Education Department Pushes Racial Quotas in School Discipline
At Point of Law, Ted Frank of the Manhattan Institute criticizes the Obama Administration’s demand for de facto racial quotas in school discipline:
Seventy percent of African-American children are born to single mothers. Moreover, children growing up in the African-American community face the peer pressure of gangsta culture: success in school results in ostracism for “acting white.” With such dysfunction in the African-American community one would expect African-American children to have more disciplinary problems than average. And indeed they do: “black students were three and a half times as likely to be suspended or expelled than their white peers”. These problems are certainly difficult: how do you change the culture?
Unfortunately, the Obama administration is proposing counterproductive policies that would reduce personal responsibility.
According to the Obama administration, the disparity in discipline is a “civil rights” issue of “equity.” The Department of Education is threatening “disparate impact” inquiries on school districts that discipline blacks more than whites or Asians. School districts could only comply by failing to discipline poorly-behaving African-American students; disciplining well-behaving whites to get the numbers up will just result in lawsuits. The consequences would be disastrous. Poorly-behaving African-Americans are most likely to be attending majority-minority schools. The ultimate effect is a wealth transfer from well-behaved African-American students trying to learn to thugs interfering with that process, only adding to the dysfunction in public schools and the African-American community.
Racial quotas in school discipline will indeed “result in lawsuits,” as white and Asian students sue over being disciplined for conduct that triggered no discipline when committed by a black peer (unless the school manages to conceal from the public the fact that it is applying a de facto quota). In People Who Care v. Rockford Board of Education, 111 F.3d 528, 534 (1997), the United States Court of Appeals for the Seventh Circuit declared that racial quotas and racial-balance requirements in school discipline are unconstitutional, and also stated that it is unconstitutional to use racial preferences to offset “disparate impact” (that is, statistical disparities not caused by the school’s racism). Moreover, the Supreme Court ruled that the federal statute banning racial discrimination in schools, Title VI, does not even prohibit unintentional “discrimination” such as “disparate impact,” in its Alexander v. Sandoval decision.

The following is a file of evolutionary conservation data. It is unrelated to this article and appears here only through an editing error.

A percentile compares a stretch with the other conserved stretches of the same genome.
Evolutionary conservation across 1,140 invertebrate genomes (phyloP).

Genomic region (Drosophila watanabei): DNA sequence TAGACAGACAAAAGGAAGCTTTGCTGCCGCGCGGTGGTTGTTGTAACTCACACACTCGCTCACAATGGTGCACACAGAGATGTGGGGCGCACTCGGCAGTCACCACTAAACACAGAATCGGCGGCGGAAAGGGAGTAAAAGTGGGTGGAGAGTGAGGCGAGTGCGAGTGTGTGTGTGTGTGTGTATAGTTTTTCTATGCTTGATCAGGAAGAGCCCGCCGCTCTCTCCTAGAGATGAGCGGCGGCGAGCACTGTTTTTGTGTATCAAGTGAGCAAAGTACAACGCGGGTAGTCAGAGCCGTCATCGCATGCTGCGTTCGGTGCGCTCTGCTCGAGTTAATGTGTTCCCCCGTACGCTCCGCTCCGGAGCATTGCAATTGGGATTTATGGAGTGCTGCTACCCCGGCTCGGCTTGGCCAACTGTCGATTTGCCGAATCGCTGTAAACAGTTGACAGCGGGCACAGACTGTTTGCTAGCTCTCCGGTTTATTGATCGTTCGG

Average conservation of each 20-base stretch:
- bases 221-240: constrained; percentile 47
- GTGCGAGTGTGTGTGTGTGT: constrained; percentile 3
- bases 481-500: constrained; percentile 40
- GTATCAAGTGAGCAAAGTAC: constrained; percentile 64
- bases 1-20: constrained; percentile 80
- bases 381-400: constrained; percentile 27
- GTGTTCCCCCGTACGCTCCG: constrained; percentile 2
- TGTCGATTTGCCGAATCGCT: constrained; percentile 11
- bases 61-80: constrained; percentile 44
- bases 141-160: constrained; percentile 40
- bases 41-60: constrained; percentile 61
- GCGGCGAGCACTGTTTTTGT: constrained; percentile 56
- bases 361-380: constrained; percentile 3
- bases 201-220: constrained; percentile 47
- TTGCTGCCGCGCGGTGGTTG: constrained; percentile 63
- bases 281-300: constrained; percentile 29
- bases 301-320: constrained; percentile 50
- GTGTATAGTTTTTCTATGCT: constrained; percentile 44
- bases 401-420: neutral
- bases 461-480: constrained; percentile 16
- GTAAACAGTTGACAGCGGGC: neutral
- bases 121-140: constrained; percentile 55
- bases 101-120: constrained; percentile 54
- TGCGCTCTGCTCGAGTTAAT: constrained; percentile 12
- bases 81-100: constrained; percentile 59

While seeking to hold innocent school officials liable for racial discrimination based on statistical disparities that result from socioeconomic factors like broken homes, rather than racism, the Education Department has embraced the racial demagogue Al Sharpton. Education Secretary Arne Duncan recently called for “a huge round of applause for our leader, Reverend Al Sharpton.” (This was shortly after “Attorney General Eric Holder,” the head of the Justice Department, praised Sharpton, calling him a “tireless” champion of the “voiceless” and “powerless.”) This is the same Al Sharpton who has a record of “inciting murderous riots; slandering Jews, Mormons, and homosexuals; libeling a state prosecutor in the course of championing Tawana Brawley’s fabrication of a racial ‘hate crime.’” Even the Washington Post‘s Dana Milbank, an apologist for Sharpton, admits that Sharpton “burst onto the national scene as the mouthpiece for Tawana Brawley,” “who falsely claimed that she had been raped by white men.” Sharpton was found guilty of defamation for making false, racially inflammatory claims about the Tawana Brawley case that included sexually smearing an innocent prosecutor in ways that I cannot describe here due to its vileness. “His image worsened a few years later when Jewish leaders in Crown Heights, Brooklyn, accused him of inflaming anti-Semitism. Then came the 1995 Harlem protest at which he called a Jewish landlord a ‘white interloper’ — followed by an attack on the landlord’s store that left eight people dead.”
But the bigoted Sharpton gets applause from the Education Secretary, while school officials just trying to make school a safe place by disciplining violent or disruptive students get investigated for racial discrimination, or pressured to base discipline on a student’s race. Former educator Edmund Janko explains here how he used to discipline white students more than black students in order to avoid a discrimination investigation by the Education Department’s Office for Civil Rights (where I used to work.) Janko would suspend whites for offenses that earned black students only a reprimand. That way, he could meet an informal racial quota in school suspensions.